Sustainable Food Systems: Why Land and Water and Resource Management Matter for Food Security
Current projections indicate that the world population will increase from 6.9 billion people today to 9.1 billion in 2050. Changing dietary and consumption patterns and increased land use change are also placing increased pressure on natural assets from which agriculture productivity depends. In addition, economic progress, notably in the emerging countries, translates into increased demand for food and diversified diets. World food demand will surge as a result, and it is projected that food production will increase by 70 percent in the world and by 100 percent in the developing countries. Yet both land and water resources, the basis of our food production, are finite and already under heavy stress, and future agricultural production will need to be more productive and more sustainable at the same time.
Climate change brings added challenges to achieving global food security and the long-term sustainability of food production systems. Small-holder farmers, pastoralists and fishing communities in the least developed countries are among those most vulnerable to climate change, as their production systems often lack the resources to manage an effective response to climate threats. Increasing the adoption and sustained use of crop, livestock, and mixed farming system practices that help land users combat and adapt to climate change is critical for improving food security.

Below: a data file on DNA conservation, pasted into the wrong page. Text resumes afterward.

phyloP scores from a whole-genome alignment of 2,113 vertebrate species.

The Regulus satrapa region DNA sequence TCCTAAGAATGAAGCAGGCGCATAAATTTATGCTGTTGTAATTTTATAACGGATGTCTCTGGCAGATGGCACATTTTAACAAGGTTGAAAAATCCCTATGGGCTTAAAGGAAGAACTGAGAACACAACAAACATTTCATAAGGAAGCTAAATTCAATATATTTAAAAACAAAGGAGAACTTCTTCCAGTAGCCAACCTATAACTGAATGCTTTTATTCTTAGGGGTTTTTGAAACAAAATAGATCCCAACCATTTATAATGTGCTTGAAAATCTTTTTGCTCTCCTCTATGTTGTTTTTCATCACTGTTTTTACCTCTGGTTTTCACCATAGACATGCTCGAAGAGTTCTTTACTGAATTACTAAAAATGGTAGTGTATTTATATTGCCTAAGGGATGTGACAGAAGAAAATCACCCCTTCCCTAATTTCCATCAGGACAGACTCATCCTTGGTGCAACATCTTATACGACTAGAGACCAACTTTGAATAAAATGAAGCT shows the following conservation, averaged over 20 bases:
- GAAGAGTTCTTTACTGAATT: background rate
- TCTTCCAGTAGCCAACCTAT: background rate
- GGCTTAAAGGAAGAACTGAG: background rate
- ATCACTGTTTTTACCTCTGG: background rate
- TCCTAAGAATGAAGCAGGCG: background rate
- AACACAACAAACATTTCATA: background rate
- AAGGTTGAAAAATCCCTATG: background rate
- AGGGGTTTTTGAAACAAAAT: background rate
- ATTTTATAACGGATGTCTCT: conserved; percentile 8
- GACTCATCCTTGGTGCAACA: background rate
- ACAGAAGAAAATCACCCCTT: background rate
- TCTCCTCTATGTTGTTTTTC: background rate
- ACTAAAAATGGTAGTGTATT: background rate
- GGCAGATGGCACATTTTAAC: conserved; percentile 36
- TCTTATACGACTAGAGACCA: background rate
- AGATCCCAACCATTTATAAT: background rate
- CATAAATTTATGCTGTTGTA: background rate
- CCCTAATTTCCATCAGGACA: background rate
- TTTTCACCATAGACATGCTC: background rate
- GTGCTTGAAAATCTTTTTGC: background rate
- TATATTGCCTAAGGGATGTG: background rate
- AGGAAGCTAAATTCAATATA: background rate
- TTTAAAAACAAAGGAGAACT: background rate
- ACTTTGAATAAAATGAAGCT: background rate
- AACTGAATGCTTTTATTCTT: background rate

Responding to these challenges requires a transformation of existing agriculture practices that reduced pressures on natural ecosystems the services and the services they provided. Prompt action on climate mitigation and adaptation aligned with sustainable land management and sustainable development could reduce the risk to millions of people from climate extremes, desertification, land degradation and food and livelihood insecurity.
This month’s Agrilinks series is focused on the increasingly pertinent challenge of meeting our food security needs while limiting environmental impacts and building resilience against environmental changes. The series will highlight emerging evidence and provide examples from the field on improved and more sustainable program design across the entire food system, from production to consumption. We will explore the emerging evidence and explore the value added of adopting a sustainable food system approach that delivers food security and nutrition in such a way that enhances and restores natural resources and sustains rural and urban livelihoods while providing access to nutrition foods for future generations that is not compromised.